My advice to those trying to break into freelance editing is to seek education and opportunities that enhance your editorial experience on your CV. Volunteer to edit your high school’s alumni newsletter. Take a course at a local community college or adult education center; many offer intensive courses that introduce editing basics in the span of a weekend. Experience performing any editorial task is important and will qualify you for more and more advanced jobs. While in-house publishing experience is beneficial, it is not always necessary if you can otherwise build your resume and convince a managing editor that your freelance experience and knowledge of the industry is of equal value.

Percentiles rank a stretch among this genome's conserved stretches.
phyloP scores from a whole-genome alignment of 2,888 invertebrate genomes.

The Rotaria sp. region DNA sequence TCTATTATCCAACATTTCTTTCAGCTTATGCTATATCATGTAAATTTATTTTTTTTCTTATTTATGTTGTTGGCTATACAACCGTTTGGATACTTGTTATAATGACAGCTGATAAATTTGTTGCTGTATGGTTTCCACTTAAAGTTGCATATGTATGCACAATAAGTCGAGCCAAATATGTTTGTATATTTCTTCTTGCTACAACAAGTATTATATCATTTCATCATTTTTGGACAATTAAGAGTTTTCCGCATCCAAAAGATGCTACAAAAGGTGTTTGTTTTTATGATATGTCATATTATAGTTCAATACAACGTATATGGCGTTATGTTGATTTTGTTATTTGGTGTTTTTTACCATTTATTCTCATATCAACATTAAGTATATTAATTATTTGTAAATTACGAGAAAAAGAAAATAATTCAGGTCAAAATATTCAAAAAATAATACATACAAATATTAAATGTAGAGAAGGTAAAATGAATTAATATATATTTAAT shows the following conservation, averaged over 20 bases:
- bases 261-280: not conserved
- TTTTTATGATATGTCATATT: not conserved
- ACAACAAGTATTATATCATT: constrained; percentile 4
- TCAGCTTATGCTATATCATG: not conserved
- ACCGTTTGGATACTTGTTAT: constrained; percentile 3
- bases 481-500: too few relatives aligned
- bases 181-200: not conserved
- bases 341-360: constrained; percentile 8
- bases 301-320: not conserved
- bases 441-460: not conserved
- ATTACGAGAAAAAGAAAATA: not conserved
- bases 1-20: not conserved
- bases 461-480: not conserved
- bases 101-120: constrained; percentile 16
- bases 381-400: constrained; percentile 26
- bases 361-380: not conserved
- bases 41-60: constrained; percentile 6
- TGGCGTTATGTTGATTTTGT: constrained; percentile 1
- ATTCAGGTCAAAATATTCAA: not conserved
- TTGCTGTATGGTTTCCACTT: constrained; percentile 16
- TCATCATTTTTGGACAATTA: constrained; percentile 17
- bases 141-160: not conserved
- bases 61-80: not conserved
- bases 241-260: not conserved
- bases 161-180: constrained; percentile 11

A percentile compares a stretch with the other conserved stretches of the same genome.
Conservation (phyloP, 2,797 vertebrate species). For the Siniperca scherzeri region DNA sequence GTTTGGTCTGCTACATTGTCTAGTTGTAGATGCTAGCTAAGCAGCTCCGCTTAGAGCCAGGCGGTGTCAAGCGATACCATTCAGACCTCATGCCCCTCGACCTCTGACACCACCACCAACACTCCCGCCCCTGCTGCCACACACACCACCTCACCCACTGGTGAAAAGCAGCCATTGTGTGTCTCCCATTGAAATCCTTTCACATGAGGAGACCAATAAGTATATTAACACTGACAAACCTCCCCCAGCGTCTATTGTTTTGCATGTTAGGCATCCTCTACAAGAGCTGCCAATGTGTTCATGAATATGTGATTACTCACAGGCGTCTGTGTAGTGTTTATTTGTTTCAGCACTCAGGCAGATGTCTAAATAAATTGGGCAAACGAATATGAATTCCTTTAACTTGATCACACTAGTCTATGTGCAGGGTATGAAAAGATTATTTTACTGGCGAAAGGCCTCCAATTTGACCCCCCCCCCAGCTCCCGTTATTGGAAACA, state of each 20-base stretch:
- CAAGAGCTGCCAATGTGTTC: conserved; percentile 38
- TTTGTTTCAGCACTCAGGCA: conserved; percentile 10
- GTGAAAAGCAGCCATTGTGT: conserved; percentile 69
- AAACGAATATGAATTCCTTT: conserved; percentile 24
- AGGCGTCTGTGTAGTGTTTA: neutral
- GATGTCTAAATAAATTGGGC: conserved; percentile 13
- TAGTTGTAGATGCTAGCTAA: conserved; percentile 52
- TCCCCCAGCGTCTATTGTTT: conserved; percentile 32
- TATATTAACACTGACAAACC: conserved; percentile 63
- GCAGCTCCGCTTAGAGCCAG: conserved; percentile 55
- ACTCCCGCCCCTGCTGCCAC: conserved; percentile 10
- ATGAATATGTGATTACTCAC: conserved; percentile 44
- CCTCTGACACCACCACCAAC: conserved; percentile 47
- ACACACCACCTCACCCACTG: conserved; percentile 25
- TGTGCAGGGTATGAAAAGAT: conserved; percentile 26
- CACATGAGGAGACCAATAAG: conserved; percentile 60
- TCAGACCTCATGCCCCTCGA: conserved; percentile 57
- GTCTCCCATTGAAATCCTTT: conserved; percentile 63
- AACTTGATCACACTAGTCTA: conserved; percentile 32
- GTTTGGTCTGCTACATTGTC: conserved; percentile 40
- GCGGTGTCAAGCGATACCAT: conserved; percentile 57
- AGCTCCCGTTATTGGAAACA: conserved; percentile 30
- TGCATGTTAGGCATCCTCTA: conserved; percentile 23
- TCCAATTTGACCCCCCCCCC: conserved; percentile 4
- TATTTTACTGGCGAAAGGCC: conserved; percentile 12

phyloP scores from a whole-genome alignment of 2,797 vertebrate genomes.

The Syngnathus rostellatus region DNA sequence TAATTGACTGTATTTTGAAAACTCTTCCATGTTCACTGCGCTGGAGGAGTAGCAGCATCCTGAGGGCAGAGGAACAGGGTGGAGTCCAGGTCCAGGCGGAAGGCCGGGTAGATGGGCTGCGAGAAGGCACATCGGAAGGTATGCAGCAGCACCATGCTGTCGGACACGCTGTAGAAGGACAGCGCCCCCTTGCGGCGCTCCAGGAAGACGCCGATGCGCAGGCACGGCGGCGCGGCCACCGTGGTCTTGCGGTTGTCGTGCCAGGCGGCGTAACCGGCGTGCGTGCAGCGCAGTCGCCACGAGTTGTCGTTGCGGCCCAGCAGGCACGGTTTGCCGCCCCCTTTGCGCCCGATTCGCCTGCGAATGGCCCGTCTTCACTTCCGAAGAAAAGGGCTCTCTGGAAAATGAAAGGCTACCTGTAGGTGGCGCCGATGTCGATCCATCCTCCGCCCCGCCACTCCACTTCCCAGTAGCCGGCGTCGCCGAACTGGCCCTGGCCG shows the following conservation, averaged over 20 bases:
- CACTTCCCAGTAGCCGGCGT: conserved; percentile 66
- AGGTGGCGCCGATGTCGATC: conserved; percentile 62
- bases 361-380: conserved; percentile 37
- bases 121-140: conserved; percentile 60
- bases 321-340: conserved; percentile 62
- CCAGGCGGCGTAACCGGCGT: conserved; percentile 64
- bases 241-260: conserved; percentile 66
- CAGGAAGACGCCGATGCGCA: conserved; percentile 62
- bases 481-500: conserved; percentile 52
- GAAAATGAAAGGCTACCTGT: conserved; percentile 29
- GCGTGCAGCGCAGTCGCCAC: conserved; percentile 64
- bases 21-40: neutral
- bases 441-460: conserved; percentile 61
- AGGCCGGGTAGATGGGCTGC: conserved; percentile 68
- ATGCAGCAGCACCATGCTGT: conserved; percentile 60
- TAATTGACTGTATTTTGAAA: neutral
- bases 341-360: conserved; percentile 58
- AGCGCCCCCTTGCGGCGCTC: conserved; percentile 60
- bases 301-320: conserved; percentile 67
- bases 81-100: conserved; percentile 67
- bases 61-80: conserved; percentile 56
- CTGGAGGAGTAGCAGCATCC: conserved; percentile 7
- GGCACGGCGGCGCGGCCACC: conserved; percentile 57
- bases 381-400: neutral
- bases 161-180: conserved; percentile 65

My final piece of advice is not to be afraid to toot your own horn, so to speak. If you know you have the skills necessary to be part of an editorial team and make a publication the best it can be, express your enthusiasm and highlight your strengths to the managing editor. You will likely be glad you spoke up! Publishers like a confident and engaged editor, especially if he or she will be working remotely.
Jeanette Marie Sayers has worked as a freelance copyeditor of academics textbooks and has a master’s degree in editorial studies from Boston University. She also works full time as a regulatory medical writer and has worked previously for a medical journal in the copyediting department. In her “spare” time, Jeanette is a poetry editor for The Furnace Review.